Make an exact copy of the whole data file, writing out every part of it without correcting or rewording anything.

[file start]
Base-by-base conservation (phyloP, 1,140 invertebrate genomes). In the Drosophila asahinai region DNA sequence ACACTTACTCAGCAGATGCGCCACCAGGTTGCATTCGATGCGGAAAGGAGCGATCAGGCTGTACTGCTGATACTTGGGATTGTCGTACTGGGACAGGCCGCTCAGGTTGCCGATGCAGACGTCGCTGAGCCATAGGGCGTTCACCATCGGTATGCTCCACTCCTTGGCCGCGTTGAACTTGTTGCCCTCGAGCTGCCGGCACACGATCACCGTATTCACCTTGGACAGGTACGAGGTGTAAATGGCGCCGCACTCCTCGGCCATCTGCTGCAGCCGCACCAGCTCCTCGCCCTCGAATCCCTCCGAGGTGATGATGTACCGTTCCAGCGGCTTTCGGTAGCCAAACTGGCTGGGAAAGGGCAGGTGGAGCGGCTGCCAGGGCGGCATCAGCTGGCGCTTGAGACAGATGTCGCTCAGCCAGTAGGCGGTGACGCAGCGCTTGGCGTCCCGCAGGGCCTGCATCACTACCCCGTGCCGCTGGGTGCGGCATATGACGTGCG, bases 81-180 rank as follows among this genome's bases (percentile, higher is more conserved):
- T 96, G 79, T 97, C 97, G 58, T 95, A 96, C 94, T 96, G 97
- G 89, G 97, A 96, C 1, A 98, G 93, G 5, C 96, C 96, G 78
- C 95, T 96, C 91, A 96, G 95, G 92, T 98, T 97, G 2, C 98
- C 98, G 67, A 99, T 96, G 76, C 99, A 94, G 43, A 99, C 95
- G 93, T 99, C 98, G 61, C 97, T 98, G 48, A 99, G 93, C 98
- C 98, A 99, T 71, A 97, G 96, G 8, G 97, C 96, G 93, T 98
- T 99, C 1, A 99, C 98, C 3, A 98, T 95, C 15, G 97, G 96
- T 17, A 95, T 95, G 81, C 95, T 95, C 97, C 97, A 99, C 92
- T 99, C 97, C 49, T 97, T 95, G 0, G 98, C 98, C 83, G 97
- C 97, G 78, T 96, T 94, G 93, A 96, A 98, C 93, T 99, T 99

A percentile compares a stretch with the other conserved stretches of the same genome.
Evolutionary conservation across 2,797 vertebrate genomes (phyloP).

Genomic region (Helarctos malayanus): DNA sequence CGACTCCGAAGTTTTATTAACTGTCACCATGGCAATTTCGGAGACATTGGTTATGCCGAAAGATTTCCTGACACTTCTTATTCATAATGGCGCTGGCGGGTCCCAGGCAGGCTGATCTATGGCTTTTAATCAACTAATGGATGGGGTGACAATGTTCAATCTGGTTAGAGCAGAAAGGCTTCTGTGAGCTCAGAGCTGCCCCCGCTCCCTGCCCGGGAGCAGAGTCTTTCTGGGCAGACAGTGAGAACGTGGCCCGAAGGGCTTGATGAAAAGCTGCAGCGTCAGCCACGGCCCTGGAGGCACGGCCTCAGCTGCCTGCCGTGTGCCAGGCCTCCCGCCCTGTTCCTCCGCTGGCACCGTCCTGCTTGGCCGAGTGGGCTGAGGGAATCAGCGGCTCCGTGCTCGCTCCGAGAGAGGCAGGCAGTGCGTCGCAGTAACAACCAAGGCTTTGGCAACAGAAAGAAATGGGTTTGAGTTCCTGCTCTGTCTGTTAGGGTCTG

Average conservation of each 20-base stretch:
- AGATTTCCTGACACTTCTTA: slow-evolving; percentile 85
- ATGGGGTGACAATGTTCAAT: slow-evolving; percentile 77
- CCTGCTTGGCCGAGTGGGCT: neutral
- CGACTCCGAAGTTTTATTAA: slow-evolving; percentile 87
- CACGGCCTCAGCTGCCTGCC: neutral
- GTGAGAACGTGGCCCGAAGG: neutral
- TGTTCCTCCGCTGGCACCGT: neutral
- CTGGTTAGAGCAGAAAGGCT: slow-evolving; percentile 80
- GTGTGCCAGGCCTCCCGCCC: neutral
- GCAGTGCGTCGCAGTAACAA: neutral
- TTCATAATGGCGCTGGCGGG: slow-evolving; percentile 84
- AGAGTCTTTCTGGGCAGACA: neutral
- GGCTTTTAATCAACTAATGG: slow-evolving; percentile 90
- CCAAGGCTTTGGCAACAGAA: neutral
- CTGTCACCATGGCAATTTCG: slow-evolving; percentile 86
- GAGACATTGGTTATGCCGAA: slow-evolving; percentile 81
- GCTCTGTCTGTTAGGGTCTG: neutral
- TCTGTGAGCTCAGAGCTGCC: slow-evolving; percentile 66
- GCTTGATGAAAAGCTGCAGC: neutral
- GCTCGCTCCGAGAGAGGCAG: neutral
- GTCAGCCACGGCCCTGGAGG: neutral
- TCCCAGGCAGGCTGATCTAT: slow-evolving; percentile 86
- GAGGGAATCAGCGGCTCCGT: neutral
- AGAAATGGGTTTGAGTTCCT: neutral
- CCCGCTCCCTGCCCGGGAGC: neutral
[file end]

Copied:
Base-by-base conservation (phyloP, 1,140 invertebrate genomes). In the Drosophila asahinai region DNA sequence ACACTTACTCAGCAGATGCGCCACCAGGTTGCATTCGATGCGGAAAGGAGCGATCAGGCTGTACTGCTGATACTTGGGATTGTCGTACTGGGACAGGCCGCTCAGGTTGCCGATGCAGACGTCGCTGAGCCATAGGGCGTTCACCATCGGTATGCTCCACTCCTTGGCCGCGTTGAACTTGTTGCCCTCGAGCTGCCGGCACACGATCACCGTATTCACCTTGGACAGGTACGAGGTGTAAATGGCGCCGCACTCCTCGGCCATCTGCTGCAGCCGCACCAGCTCCTCGCCCTCGAATCCCTCCGAGGTGATGATGTACCGTTCCAGCGGCTTTCGGTAGCCAAACTGGCTGGGAAAGGGCAGGTGGAGCGGCTGCCAGGGCGGCATCAGCTGGCGCTTGAGACAGATGTCGCTCAGCCAGTAGGCGGTGACGCAGCGCTTGGCGTCCCGCAGGGCCTGCATCACTACCCCGTGCCGCTGGGTGCGGCATATGACGTGCG, bases 81-180 rank as follows among this genome's bases (percentile, higher is more conserved):
- T 96, G 79, T 97, C 97, G 58, T 95, A 96, C 94, T 96, G 97
- G 89, G 97, A 96, C 1, A 98, G 93, G 5, C 96, C 96, G 78
- C 95, T 96, C 91, A 96, G 95, G 92, T 98, T 97, G 2, C 98
- C 98, G 67, A 99, T 96, G 76, C 99, A 94, G 43, A 99, C 95
- G 93, T 99, C 98, G 61, C 97, T 98, G 48, A 99, G 93, C 98
- C 98, A 99, T 71, A 97, G 96, G 8, G 97, C 96, G 93, T 98
- T 99, C 1, A 99, C 98, C 3, A 98, T 95, C 15, G 97, G 96
- T 17, A 95, T 95, G 81, C 95, T 95, C 97, C 97, A 99, C 92
- T 99, C 97, C 49, T 97, T 95, G 0, G 98, C 98, C 83, G 97
- C 97, G 78, T 96, T 94, G 93, A 96, A 98, C 93, T 99, T 99

A percentile compares a stretch with the other conserved stretches of the same genome.
Evolutionary conservation across 2,797 vertebrate genomes (phyloP).

Genomic region (Helarctos malayanus): DNA sequence CGACTCCGAAGTTTTATTAACTGTCACCATGGCAATTTCGGAGACATTGGTTATGCCGAAAGATTTCCTGACACTTCTTATTCATAATGGCGCTGGCGGGTCCCAGGCAGGCTGATCTATGGCTTTTAATCAACTAATGGATGGGGTGACAATGTTCAATCTGGTTAGAGCAGAAAGGCTTCTGTGAGCTCAGAGCTGCCCCCGCTCCCTGCCCGGGAGCAGAGTCTTTCTGGGCAGACAGTGAGAACGTGGCCCGAAGGGCTTGATGAAAAGCTGCAGCGTCAGCCACGGCCCTGGAGGCACGGCCTCAGCTGCCTGCCGTGTGCCAGGCCTCCCGCCCTGTTCCTCCGCTGGCACCGTCCTGCTTGGCCGAGTGGGCTGAGGGAATCAGCGGCTCCGTGCTCGCTCCGAGAGAGGCAGGCAGTGCGTCGCAGTAACAACCAAGGCTTTGGCAACAGAAAGAAATGGGTTTGAGTTCCTGCTCTGTCTGTTAGGGTCTG

Average conservation of each 20-base stretch:
- AGATTTCCTGACACTTCTTA: slow-evolving; percentile 85
- ATGGGGTGACAATGTTCAAT: slow-evolving; percentile 77
- CCTGCTTGGCCGAGTGGGCT: neutral
- CGACTCCGAAGTTTTATTAA: slow-evolving; percentile 87
- CACGGCCTCAGCTGCCTGCC: neutral
- GTGAGAACGTGGCCCGAAGG: neutral
- TGTTCCTCCGCTGGCACCGT: neutral
- CTGGTTAGAGCAGAAAGGCT: slow-evolving; percentile 80
- GTGTGCCAGGCCTCCCGCCC: neutral
- GCAGTGCGTCGCAGTAACAA: neutral
- TTCATAATGGCGCTGGCGGG: slow-evolving; percentile 84
- AGAGTCTTTCTGGGCAGACA: neutral
- GGCTTTTAATCAACTAATGG: slow-evolving; percentile 90
- CCAAGGCTTTGGCAACAGAA: neutral
- CTGTCACCATGGCAATTTCG: slow-evolving; percentile 86
- GAGACATTGGTTATGCCGAA: slow-evolving; percentile 81
- GCTCTGTCTGTTAGGGTCTG: neutral
- TCTGTGAGCTCAGAGCTGCC: slow-evolving; percentile 66
- GCTTGATGAAAAGCTGCAGC: neutral
- GCTCGCTCCGAGAGAGGCAG: neutral
- GTCAGCCACGGCCCTGGAGG: neutral
- TCCCAGGCAGGCTGATCTAT: slow-evolving; percentile 86
- GAGGGAATCAGCGGCTCCGT: neutral
- AGAAATGGGTTTGAGTTCCT: neutral
- CCCGCTCCCTGCCCGGGAGC: neutral